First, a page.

TOLEDO (WTOL) - All of this financial uncertainty is having a negative effect on charitable organizations.
The Salvation Army, for example, is just days into its holiday fundraising campaign and already it's expecting a loss of $100,000 in donations.
"Hopefully it'll be up a little higher because the need is greater this year," said bellringer Mike Pugh, who's been performing this service for 20 years. Trouble is, that just doesn't seem to be the case.
Major Clyde Jones, who heads the Toledo area Salvation Army, says they expect a loss of $30,000 just from stores limiting bellringers at their doors. And the other $70,000 loss comes from stores like The Pharm and Valu City, which shut down.
"All together there are 14 locations that have closed their doors, and those 14 locations mean to us about $70,000," Jones said.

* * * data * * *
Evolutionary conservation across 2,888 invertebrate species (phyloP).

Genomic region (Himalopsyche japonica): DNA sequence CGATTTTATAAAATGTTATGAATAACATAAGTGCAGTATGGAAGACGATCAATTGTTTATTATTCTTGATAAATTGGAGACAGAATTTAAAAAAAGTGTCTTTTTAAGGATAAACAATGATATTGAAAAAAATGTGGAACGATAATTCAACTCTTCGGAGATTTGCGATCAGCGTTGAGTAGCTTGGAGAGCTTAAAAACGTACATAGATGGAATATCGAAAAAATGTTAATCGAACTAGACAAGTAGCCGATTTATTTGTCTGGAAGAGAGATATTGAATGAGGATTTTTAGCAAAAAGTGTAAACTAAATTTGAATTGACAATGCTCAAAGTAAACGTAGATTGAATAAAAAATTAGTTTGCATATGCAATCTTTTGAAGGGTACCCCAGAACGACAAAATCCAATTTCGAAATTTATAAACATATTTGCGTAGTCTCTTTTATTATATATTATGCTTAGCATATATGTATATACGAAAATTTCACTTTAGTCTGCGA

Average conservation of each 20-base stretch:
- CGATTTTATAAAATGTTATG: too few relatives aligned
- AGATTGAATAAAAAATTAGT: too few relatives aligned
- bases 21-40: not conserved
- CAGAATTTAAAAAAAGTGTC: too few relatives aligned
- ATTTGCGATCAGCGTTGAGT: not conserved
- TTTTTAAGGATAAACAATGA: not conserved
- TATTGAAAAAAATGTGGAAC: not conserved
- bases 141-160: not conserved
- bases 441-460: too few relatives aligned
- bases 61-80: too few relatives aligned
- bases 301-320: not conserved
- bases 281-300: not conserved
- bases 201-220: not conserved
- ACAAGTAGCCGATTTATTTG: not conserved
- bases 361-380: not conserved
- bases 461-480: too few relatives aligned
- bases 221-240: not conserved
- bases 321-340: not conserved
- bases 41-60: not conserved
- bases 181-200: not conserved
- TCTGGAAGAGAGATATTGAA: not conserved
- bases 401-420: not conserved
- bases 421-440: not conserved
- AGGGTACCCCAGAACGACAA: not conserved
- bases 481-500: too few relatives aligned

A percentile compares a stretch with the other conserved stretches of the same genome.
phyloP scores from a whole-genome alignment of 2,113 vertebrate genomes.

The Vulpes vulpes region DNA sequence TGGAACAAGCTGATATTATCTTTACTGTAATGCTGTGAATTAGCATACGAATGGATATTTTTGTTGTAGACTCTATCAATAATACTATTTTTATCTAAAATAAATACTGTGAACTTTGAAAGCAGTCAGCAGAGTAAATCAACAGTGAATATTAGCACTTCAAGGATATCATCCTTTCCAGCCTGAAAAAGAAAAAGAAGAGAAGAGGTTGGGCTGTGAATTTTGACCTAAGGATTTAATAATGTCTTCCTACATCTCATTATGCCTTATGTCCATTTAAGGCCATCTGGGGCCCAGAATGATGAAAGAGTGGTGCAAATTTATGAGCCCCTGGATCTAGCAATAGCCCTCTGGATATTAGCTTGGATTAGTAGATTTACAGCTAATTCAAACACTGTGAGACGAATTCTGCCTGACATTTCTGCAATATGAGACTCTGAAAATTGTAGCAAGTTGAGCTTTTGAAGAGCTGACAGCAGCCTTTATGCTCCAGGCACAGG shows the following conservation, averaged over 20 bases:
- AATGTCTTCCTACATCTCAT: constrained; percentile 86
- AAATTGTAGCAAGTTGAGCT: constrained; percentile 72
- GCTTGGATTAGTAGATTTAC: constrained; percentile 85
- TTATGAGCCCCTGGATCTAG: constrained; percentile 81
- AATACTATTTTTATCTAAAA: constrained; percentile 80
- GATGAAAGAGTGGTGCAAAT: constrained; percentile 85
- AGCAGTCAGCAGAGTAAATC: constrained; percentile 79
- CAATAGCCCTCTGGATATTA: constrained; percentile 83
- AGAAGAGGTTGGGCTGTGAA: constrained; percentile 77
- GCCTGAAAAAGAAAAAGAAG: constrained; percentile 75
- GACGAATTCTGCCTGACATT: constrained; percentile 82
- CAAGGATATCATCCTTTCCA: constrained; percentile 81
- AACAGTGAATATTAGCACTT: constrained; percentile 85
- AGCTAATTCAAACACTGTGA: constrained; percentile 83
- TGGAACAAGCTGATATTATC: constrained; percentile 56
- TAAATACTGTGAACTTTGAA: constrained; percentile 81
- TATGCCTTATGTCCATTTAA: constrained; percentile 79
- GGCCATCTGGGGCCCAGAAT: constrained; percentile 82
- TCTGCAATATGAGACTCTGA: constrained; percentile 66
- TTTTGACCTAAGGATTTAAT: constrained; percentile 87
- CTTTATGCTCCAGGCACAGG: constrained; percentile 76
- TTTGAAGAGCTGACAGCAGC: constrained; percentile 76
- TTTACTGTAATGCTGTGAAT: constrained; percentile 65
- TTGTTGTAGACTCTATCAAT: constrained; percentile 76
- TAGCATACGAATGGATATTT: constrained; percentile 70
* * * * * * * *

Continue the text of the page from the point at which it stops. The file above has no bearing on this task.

But, the organization has 27 signs and kettles just waiting in the garage for someone to sponsor. The good news is, sponsorhip doesn't have to be all season long.
Tracy Knappin says a whole new program allows groups or businesses to sponsor what they call "special event kettles."
"It can be a one-time event. If your church is having their annual Christmas party, and you're gonna have a bunch of people there together, we can come out just for an hour, or 15 minutes before your event starts, ring the bell for a little while, and you can sponsor a kettle that way," Knappin explained.